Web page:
**This post was written prior to the COVID-19 pandemic, and may discuss in-person events that are not currently taking place. For more information on Dementia Friendly Nevada’s response to COVID-19, please read our update here.**
Aging specialists throughout Nevada were excited when the state recently mandated all first responders receive behavioral health training. This has proven particularly important since elders living with certain types of dementia may mistakenly be misdiagnosed as psychotic, drunk or — worst of all— be accused of criminal behavior.
Responding to this mandate, Dementia Friendly Southern Nevada Urban, based in Las Vegas, has produced behavioral health training that targets first responders such as police, fire, and emergency medical personnel. The free training is available to anyone online at DementiaFirstResponseNV.com. Recipients can also collect four continuing education credits.
“Our goal is to get them to understand how to diagnose, refer out, and treat if needed,” says LeeAnn Mandarino, co-facilitator for Dementia Friendly Southern Nevada Urban. “We provide needed knowledge and resources.” Mandarino, Program Manager for education, outreach, and advocacy at the Cleveland Clinic Lou Ruvo Center for Brain Health in Las Vegas, offers an example of the kind of confusion that can occur. “Imagine a man in his fifties,” she says, “whose life has suddenly fallen apart. He may lose job after job and even become homeless. His behavior may be erratic — even aggressive — and he may be arrested for the first time in his life. Yet this criminal behavior may actually be frontotemporal dementia. For many people with this form of dementia, so-called ‘criminal behavior’ is the first presentation of their brain disease.”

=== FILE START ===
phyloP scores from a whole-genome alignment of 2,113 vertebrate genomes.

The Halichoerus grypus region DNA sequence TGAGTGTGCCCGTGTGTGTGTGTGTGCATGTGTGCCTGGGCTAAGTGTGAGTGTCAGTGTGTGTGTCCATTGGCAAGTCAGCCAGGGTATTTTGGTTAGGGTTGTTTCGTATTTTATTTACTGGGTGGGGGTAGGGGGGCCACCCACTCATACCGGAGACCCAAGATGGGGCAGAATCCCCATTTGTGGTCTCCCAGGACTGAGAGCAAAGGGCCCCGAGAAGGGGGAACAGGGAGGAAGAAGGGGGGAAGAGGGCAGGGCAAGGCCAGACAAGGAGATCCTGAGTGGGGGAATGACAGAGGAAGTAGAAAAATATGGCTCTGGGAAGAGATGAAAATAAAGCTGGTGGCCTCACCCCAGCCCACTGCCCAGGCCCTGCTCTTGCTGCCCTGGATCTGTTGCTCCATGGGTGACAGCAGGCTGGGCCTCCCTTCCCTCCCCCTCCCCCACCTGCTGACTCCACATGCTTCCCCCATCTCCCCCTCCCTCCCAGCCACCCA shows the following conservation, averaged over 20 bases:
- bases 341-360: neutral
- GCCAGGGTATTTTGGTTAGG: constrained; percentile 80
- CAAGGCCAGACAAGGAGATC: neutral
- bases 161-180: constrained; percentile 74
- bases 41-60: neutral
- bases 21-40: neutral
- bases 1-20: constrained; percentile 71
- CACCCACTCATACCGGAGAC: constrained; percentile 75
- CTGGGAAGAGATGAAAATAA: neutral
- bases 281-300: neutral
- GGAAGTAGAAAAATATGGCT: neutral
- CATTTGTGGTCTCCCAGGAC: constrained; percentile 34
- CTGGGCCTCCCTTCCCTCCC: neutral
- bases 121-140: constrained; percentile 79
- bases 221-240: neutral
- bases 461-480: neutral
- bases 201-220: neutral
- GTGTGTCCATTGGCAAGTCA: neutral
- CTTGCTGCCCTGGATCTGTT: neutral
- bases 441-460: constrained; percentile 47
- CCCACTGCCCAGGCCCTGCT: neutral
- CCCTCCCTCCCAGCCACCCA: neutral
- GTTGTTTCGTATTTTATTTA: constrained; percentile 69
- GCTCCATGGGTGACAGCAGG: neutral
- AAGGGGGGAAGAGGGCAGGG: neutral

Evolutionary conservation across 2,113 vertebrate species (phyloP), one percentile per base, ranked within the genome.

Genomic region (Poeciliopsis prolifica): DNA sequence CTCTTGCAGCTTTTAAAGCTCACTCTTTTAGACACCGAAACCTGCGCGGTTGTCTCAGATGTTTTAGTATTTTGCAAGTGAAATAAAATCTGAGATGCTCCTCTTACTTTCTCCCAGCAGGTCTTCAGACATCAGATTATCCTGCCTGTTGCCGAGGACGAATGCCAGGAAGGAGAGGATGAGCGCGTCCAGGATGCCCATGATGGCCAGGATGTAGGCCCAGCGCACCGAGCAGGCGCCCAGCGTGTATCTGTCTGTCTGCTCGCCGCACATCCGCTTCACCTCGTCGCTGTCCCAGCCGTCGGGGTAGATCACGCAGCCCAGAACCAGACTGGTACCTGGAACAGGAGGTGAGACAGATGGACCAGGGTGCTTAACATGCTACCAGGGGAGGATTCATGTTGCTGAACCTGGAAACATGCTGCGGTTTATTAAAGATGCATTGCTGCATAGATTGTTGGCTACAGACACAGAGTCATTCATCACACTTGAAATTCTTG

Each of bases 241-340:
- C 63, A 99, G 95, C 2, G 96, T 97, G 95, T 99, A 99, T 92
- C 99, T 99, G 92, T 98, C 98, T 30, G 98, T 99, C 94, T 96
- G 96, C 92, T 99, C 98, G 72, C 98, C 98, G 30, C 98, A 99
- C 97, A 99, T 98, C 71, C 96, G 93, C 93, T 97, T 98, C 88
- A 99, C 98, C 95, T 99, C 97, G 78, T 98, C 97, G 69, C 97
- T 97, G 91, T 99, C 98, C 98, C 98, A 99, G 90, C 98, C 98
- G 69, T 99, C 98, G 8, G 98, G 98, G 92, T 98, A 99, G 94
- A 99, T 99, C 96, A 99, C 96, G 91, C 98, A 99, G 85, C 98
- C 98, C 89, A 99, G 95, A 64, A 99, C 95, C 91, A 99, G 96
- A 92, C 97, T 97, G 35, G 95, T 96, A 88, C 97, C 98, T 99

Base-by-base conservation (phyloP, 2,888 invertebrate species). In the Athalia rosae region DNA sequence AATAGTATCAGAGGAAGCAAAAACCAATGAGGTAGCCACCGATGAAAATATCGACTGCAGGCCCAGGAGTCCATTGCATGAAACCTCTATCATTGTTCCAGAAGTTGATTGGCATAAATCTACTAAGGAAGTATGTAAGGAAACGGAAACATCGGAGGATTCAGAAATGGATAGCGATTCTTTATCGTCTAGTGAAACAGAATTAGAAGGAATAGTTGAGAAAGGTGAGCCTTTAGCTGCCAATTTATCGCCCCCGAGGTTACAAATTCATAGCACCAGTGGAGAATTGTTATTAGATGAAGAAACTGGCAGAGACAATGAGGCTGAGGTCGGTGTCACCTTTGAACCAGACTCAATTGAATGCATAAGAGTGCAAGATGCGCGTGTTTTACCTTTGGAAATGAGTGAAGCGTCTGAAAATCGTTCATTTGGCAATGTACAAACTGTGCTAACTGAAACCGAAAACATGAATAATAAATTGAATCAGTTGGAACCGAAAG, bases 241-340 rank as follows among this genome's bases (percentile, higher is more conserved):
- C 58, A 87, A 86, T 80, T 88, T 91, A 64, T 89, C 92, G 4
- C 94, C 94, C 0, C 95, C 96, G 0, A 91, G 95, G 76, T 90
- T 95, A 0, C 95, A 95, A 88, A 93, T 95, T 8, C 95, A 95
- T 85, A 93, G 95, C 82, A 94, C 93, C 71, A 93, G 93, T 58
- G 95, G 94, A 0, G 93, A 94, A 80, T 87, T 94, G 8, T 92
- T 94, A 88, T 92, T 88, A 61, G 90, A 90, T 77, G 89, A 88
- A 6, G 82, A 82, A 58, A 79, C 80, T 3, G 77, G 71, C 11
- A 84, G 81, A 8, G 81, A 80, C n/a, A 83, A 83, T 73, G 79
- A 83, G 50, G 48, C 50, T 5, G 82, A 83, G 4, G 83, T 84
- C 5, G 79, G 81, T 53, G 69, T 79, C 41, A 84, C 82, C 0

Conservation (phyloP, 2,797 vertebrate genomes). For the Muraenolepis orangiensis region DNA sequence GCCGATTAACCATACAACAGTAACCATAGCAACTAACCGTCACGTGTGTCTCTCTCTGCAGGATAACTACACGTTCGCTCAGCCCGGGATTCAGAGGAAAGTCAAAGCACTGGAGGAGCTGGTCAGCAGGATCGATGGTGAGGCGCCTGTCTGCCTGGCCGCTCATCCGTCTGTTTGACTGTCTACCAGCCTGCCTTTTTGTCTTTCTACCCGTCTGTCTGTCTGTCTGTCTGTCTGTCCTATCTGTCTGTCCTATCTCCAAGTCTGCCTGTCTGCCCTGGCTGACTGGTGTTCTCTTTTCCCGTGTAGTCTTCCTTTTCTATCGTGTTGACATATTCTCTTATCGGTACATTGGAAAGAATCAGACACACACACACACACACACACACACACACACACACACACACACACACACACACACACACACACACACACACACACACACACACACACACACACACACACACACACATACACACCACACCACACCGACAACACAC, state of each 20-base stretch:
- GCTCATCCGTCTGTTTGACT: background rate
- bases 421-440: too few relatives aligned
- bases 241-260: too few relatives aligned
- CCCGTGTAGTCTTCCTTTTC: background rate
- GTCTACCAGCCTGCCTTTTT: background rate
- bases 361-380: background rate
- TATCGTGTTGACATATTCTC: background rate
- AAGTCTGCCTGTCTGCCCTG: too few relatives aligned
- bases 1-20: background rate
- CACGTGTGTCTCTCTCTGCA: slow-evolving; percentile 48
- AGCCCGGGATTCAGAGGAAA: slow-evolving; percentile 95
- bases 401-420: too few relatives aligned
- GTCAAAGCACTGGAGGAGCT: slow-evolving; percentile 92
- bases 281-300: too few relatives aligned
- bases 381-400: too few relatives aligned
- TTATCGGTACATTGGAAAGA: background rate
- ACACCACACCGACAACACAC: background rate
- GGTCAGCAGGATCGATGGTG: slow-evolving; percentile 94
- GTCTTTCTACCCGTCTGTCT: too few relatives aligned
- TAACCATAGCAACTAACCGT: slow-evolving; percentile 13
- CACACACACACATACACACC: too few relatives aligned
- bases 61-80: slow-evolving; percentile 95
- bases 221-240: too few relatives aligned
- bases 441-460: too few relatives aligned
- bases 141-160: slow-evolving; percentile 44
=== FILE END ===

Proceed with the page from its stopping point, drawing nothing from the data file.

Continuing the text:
Another type of dementia can manifest as hallucinations. First response personnel may react to this as a psychotic episode without considering that Lewy Body dementia (LBD) may be the cause. Medicating someone with LBD with anti- psychotic medications can cause a severe reaction, temporary coma, or even death.
“When we’re able to train first responders, they can then offer the correct intervention,” says Kate Ingalsby, Mandarino’s fellow co-facilitator of Dementia Friendly Southern Nevada Urban and regional director of the Alzheimer’s Association, Desert Southwest Chapter, Southern Nevada region.
Because of the new law requiring behavioral health training, local first responders are now reaching out to Dementia Friendly Nevada, the Alzheimer’s Association, and the Lou Ruvo Center to receive the needed training. Ingalsby says that that the training is particularly helpful in rural areas where access to education is limited. The first responder training developed by Dementia Friendly Southern Nevada Urban provides easy online access.
“It allows for flexibility in first responders’ busy work schedules and allows organizations additional time to spend helping clients and communities face the challenges dementia can present,” says Ingalsby.” The online training utilizes real life scenarios that help first responders recognize the signs of dementia they may encounter in any given day.”
The response to the online first responder training has been overwhelmingly positive, says Ingalsby, who believes that such a training is long overdue. “Behavioral health, including dementia, is just beginning to get the attention it deserves.”